Around 2.27 million users of Piriform’s popular CCleaner security app have been advised to update the application—a result of sophisticated hacker-hidden malware. Discovered by researchers at Cisco’s Talos division, the attack involved remote code execution that piggy-backed off of CCleaner by pushing a fake update that included malware.
Several users report that various other security applications such as MalwareBytes Anti-Malware detected the threat bundled inside the 5.33 version of CCleaner.
Piriform, owned by security firm Avast, says up to three percent of its customers could have been affected after using CCleaner 5.33 (offered for download between August 15 and September 12), and CCleaner Cloud 1.07 (launched on August 24). Piriform Confirms Windows 32-bit of CCleaner version 5.33.6162 and 1.07.3191 of CCleaner Cloud are affected. It seems 64-bit users may have dodged a bullet. But it’s essential that all users conduct a thorough security review. This would include both normal and safe-mode scans with multiple anti-malware tools and a review of firewall logs for any signs of malware at a minimum.
Piriform has released an updated 5.34 version to fix the issue. And will hopefully be conducting a thorough security review to secure its operations. They’re also working with third-party download services to remove affected versions.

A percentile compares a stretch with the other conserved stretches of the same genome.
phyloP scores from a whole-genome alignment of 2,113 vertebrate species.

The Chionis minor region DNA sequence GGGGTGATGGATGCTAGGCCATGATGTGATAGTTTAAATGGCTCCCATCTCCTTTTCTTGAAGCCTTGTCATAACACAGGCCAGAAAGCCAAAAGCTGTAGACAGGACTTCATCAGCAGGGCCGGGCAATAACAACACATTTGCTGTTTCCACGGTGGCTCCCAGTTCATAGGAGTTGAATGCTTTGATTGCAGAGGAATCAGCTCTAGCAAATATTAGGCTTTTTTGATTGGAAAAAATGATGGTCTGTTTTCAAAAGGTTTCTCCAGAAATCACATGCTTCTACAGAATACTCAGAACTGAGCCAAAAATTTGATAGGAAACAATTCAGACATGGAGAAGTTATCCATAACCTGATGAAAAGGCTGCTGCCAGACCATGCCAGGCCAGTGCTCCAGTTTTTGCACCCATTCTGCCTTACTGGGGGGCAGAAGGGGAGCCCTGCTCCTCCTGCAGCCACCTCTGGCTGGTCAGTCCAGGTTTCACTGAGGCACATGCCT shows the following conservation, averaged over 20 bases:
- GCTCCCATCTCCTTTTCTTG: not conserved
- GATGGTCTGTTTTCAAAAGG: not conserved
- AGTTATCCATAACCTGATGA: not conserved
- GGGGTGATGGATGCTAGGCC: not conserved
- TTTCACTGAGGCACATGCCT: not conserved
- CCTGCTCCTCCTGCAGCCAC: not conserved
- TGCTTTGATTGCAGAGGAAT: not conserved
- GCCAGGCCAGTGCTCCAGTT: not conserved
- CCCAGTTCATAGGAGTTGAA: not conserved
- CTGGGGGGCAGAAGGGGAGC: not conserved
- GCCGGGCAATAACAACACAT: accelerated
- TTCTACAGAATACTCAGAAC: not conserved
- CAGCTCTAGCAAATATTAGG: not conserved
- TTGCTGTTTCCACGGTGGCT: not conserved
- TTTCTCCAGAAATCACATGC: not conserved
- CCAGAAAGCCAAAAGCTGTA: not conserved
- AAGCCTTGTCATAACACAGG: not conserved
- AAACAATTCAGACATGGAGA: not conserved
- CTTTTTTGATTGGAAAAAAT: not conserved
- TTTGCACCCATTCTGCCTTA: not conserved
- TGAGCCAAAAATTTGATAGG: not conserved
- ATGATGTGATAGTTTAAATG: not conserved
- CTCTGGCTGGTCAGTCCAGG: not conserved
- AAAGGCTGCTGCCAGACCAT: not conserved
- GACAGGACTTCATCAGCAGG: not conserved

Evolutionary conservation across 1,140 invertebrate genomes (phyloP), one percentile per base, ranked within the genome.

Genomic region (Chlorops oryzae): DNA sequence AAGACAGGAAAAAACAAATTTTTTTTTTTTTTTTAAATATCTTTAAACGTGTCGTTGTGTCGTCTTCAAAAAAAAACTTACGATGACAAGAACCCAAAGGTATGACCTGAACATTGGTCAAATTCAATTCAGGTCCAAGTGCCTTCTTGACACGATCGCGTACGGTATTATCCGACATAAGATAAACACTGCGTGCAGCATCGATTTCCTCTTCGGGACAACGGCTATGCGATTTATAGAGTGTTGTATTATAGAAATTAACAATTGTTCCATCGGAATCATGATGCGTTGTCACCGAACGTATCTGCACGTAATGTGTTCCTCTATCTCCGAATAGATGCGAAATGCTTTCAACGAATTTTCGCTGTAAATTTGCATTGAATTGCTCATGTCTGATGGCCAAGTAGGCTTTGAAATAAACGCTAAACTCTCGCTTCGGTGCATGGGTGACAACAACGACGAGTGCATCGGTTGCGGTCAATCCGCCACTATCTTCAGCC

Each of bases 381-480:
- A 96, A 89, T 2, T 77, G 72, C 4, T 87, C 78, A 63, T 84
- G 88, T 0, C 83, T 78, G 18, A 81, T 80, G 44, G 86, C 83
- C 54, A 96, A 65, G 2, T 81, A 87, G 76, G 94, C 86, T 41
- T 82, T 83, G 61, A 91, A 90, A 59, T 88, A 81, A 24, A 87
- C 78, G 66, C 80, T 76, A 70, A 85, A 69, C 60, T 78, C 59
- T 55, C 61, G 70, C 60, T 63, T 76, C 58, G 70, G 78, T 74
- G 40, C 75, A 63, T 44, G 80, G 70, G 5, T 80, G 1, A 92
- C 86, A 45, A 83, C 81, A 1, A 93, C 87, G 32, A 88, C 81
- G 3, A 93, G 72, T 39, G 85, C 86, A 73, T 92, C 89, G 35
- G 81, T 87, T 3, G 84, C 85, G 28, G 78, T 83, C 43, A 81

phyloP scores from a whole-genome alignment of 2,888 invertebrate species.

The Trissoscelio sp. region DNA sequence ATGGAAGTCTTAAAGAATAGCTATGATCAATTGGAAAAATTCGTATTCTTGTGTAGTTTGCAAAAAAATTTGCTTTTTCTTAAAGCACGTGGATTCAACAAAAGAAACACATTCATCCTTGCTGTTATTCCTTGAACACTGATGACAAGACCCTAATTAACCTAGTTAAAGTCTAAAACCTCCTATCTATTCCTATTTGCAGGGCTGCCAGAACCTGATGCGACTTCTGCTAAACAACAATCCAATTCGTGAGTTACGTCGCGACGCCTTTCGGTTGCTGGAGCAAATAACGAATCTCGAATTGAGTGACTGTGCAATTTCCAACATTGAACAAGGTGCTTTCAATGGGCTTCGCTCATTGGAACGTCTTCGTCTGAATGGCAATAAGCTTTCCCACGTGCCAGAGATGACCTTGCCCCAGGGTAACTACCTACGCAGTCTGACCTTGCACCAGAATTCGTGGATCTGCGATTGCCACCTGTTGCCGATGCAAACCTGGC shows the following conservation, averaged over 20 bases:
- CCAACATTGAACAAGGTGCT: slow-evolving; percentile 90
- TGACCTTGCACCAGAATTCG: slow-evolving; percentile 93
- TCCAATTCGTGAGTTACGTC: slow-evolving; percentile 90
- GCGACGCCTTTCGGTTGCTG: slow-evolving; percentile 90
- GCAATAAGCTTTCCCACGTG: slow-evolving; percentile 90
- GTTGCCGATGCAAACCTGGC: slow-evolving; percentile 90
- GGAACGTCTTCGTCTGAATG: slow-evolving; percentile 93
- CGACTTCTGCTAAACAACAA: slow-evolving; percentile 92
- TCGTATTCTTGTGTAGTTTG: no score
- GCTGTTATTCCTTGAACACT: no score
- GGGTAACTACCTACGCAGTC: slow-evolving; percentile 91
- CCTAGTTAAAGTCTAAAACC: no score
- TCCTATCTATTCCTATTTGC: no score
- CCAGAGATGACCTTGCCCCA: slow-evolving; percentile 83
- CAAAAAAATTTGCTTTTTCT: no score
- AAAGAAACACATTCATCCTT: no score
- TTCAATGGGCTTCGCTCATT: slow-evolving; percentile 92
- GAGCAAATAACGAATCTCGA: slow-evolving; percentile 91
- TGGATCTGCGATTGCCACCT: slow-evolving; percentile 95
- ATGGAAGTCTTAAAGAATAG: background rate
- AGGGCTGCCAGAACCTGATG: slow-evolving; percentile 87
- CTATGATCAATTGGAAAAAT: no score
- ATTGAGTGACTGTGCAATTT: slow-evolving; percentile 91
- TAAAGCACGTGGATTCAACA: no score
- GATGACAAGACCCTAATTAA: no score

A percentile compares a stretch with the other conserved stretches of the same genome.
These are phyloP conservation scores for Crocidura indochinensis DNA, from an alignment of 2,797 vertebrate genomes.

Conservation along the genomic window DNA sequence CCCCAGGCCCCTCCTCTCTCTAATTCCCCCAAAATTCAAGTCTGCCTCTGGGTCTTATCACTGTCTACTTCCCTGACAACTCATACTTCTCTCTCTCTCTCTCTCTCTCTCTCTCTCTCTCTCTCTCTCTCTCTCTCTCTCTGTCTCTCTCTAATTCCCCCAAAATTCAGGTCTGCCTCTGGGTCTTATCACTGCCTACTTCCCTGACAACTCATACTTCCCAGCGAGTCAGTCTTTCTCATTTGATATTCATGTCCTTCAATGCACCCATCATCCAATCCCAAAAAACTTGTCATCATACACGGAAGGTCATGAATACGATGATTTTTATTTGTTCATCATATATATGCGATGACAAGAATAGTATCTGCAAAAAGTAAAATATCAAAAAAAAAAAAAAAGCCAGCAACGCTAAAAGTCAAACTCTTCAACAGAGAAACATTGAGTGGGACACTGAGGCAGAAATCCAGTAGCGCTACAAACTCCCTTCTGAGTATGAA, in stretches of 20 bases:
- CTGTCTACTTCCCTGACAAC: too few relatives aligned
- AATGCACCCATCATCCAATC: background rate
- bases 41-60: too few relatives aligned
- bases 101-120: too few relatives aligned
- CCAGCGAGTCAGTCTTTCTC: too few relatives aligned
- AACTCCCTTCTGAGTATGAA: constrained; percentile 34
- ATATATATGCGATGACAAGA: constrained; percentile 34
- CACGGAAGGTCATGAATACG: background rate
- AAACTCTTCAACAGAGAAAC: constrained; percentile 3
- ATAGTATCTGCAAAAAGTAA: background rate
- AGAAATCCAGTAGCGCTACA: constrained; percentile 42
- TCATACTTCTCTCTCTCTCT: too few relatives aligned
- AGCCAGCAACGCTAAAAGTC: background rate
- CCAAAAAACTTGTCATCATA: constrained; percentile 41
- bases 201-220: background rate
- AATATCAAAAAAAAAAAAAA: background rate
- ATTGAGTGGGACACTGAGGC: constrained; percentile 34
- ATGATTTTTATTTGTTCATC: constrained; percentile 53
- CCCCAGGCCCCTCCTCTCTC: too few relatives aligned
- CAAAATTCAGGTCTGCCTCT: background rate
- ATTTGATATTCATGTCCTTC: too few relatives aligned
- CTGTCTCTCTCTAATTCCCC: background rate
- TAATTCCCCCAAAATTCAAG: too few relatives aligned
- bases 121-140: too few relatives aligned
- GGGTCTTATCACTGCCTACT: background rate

“The compromise could cause the transmission of non-sensitive data (computer name, IP address, list of installed software, list of active software, list of network adapters) to a third party computer server in the USA,” said Piriform in this blog post. “We have no indications that any other data has been sent to the server… We are continuing to investigate how this compromise happened, who did it, and why. We are working with US law enforcement in their investigation. A more technical description of the issue is on our Piriform blog.”
In a separate post, Talos reports: “In analyzing DNS-based telemetry data related to this attack, Talos identified a significant number of systems making DNS requests attempting to resolve the domains associated with the aforementioned DGA domains. As these domains have never been registered, it is reasonable to conclude that the only conditions in which systems would be attempting to resolve the IP addresses associated with them is if they had been impacted by this malware.”